Top officials from more than 150 countries gather at United Nations HQ in New York City today, to address the leadership challenge of climate change. The event, billed as the largest meeting ever of world leaders on climate change, takes place on the eve of the opening of the UN General AssemblyÃ¢â‚¬â„¢s annual General Debate. The discussion is intended to build momentum for the UN Climate Change conference in Bali this December where negotiations about a new international climate agreement should start. Sessions will cover adaptation, mitigation, technology, and financing. For our industryÃ¢â‚¬â„¢s part, Jacques Aigrain, chief executive officer and member of the executive board committee of Swiss Re, will be speaking.Ã‚
We bring the week to a close by noting that a number of leading insurers and industry organizations (38 at last count) have signed on to a U.K. initiative aimed at addressing climate change. Known as the ClimateWise Principles, the initiative has been launched by the Association of British Insurers (ABI). It was developed following discussions between insurers and HRH the Prince of Wales. The principles commit insurers that sign up to: lead the way in analyzing and reducing risks; support climate awareness among their customers; incorporate climate change into their investment strategies; inform and engage in public policy debate; and reduce the environmental impact of their businesses. Specifically, insurers will be required to incorporate climate risk into their business strategy and planning, and to publish a statement as part of their annual report detailing the actions that have been taken in support of the principles. Check out more on this at: http://www.climatewise.org.uk/Ã‚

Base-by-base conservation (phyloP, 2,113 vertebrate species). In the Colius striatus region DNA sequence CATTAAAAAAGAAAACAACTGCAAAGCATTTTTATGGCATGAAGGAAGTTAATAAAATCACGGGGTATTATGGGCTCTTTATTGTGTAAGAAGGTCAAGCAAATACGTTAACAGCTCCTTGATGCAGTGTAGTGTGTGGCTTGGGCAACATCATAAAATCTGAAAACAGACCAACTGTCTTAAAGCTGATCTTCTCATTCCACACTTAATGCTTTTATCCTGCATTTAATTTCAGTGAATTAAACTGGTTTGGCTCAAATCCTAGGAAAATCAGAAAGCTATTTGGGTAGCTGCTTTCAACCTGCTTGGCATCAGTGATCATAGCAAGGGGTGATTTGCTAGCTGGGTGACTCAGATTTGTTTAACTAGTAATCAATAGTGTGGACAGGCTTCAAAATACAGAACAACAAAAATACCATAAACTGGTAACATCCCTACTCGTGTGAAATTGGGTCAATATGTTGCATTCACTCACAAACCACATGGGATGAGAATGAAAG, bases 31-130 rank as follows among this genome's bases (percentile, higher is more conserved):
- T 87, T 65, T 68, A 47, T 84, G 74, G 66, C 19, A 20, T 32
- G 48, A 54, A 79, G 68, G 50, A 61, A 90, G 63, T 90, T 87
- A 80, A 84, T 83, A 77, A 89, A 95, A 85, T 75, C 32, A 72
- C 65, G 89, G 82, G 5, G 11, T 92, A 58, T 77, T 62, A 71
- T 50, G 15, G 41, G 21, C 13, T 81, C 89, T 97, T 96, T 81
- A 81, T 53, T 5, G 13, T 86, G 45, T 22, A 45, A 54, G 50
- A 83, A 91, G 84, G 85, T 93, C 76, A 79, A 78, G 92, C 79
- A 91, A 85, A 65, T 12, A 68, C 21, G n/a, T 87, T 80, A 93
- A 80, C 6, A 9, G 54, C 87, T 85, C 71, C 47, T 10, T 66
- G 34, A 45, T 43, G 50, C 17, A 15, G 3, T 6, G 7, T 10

ItÃ¢â‚¬â„¢s been a big week in the Big Apple for climate change, with a number of key initiatives unveiled at the C40 Large Cities Climate Summit 2007. First, the announcement of a major partnership between 16 of the worldÃ¢â‚¬â„¢s largest cities, five banks, four multinationals and the Clinton Foundation to retrofit buildings in urban areas and reduce carbon emissions. Funded by a hefty $1 billion from the banks itÃ¢â‚¬â„¢s hoped the use of more energy efficient products in retrofitting existing buildings will lead to energy savings of 20 to 50 percent. A second initiative announced yesterday will see Microsoft team up with the Clinton Foundation to develop online tools to help cities more accurately monitor, compare and reduce their greenhouse gas emissions. These new software tools, available by year-end, will be developed in conjunction with the ICLEI Ã¢â‚¬“ Local Governments for Sustainability, and the Center for Neighborhood Technology. The idea is for Microsoft to develop a single Web solution to allow cities to clearly understand their environmental footprint so they can improve their energy efficiency and reduce carbon emissions. An interesting step. For our industryÃ¢â‚¬â„¢s part, the Summit included a speech by Swiss ReÃ¢â‚¬â„¢s Roger Ferguson, who spoke of a public/private partnership approach to climate change.Ã‚